For the past few months, I conducted extensive interviews with a team at Booz Allen Hamilton that has been implementing new collaborative solutions for various departments within the U.S. federal government. This multi-part series will explore how these solutions were implemented, ranging from business drivers to change management to lessons learned.
This is part one in an in-depth series on how the federal government is implementing Enterprise 2.0.
What are the business drivers for Enterprise 2.0 in the federal government? In a word, the economy. The federal government is being asked to do much more with less. The recession that has engulfed the nation is also making it tough to secure budgets innovative system initiatives such as enterprise 2.0. In the past, government leaders could secure the budget for large Enterprise Resource Planning (ERP) implementations projects with little scrutiny. However, now the same type of funding, and even the will to consider ERP implementation, is no longer there. The federal government needs faster, more intuitive and more cost-effective solutions to solve existing and new problems.
Preparing for the New Workforce
Current and near future demographics are also important business drivers for E2.0 in the federal government. Projected government staffing numbers show that, during the next 10 years, more than 500,000 employees will need to be hired to replace retiring staff. This is crucial. Organizations aren’t ready to bring on new employees while losing legacy employees that have been with the organization for a long period of time. College students and current graduates are growing up and evolving with new technology, and expect these resources to be available to support them at work. It’s imperative for the federal government to accommodate these prospective future employees and adapt and grow with them to ensure their longevity in the federal workforce. Currently, email has been the main collaboration platform, which is ineffective as an enterprise collaboration tool.
If you are one of the many employees who have been with the federal government for a while (say, 20 years), then chances are that you really know how to get work done and you understand the ins and outs of how things work. But, what happens when you leave? Now that same job is a lot harder to get done by someone new. The federal government is losing career employees and replacing them with folks right out of college without those same embedded roots within the organization.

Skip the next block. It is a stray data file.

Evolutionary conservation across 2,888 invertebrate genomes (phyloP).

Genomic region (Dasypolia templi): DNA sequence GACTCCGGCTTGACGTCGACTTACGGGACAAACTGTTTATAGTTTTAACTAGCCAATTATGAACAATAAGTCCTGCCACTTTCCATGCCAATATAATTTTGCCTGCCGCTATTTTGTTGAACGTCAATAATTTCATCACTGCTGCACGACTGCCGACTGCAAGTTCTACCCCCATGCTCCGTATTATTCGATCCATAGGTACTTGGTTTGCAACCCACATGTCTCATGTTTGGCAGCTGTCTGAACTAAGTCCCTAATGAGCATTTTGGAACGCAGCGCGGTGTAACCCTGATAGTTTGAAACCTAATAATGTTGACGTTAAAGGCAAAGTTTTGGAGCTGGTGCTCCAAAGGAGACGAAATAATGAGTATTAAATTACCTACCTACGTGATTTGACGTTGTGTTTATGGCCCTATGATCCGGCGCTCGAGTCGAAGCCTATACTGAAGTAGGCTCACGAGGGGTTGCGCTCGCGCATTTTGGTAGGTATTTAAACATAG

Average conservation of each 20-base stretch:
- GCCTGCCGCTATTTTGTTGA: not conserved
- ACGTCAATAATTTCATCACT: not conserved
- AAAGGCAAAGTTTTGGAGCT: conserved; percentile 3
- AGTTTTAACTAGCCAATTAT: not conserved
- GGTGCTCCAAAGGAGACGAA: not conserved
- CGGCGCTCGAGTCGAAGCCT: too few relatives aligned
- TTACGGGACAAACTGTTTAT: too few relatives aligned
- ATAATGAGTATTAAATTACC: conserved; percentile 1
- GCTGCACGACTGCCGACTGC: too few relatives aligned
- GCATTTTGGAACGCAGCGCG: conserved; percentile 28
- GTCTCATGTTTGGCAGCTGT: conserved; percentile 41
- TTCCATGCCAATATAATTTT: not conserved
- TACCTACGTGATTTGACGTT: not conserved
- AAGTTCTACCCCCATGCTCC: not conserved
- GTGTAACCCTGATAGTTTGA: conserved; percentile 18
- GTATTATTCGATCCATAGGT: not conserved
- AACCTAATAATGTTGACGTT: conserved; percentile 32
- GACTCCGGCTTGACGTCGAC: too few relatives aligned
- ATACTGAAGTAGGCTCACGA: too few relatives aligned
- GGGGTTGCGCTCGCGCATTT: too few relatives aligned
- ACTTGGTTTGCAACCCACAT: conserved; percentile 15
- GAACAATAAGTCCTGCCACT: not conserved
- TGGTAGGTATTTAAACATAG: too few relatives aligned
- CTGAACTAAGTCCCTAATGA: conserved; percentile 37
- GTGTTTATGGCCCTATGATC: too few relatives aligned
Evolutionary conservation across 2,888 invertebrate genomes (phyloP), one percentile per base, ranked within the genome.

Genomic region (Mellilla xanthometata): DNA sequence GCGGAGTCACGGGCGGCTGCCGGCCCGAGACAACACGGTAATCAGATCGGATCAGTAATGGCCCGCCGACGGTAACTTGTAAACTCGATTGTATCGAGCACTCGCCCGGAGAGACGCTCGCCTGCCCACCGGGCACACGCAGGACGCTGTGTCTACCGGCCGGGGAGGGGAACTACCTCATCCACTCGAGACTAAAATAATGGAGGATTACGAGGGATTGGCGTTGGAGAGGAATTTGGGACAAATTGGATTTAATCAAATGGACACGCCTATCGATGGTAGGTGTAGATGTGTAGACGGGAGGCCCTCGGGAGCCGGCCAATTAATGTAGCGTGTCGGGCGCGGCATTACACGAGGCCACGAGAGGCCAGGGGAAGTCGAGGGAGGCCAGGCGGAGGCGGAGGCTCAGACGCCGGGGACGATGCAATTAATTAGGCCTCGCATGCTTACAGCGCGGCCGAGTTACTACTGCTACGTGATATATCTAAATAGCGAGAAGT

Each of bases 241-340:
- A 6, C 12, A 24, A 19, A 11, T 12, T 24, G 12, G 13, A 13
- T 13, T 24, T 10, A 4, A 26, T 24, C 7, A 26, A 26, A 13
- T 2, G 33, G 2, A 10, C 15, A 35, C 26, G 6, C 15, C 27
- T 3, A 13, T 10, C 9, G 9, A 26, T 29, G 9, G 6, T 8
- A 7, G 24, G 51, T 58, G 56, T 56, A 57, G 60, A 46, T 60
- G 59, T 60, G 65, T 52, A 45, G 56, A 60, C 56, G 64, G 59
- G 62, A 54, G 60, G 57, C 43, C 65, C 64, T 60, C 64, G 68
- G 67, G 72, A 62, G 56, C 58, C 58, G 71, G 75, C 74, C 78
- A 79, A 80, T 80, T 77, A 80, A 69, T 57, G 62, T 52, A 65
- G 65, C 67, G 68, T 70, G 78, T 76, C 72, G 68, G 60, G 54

At the same time, these college grads are motivated and want to do well. So the federal government needs to make sure these employees get the right information at the right time and can connect with the right people for the right projects.
Speed and agility are also becoming critical factors as large organizations -- like the federal government -- are notorious for sluggish responsiveness and time-to-action. The speed of E2.0 solutions means you no longer need to wait six months to see the impact and potential. You can now see the impact and value right away. If you have a problem you are trying to address, you can do so quickly and efficiently.
The Rise of Transparency
We are also experiencing a rising shift and interest towards transparency, both from employees and partners within the federal government, and from constituents outside of the federal government. Recovery.org and Data.gov have been key initiatives that are seeing increased interest and demand around transparency from constituents. The federal government recognized the importance of this, which is why it was important to build a good interface that allows constituents to ask questions while allowing the government to share data in different ways.
It all comes down to smart people looking for smart solutions. Federal employees are clever and realize there are better ways to solve traditional and new problems then the current tried and tired ways of doing things. So what does any clever person with this realization do? Build better solutions -- and that’s exactly what we’re seeing.
We will cover other in-depth topics on the federal government's implementation of Enterprise 2.0 in future posts.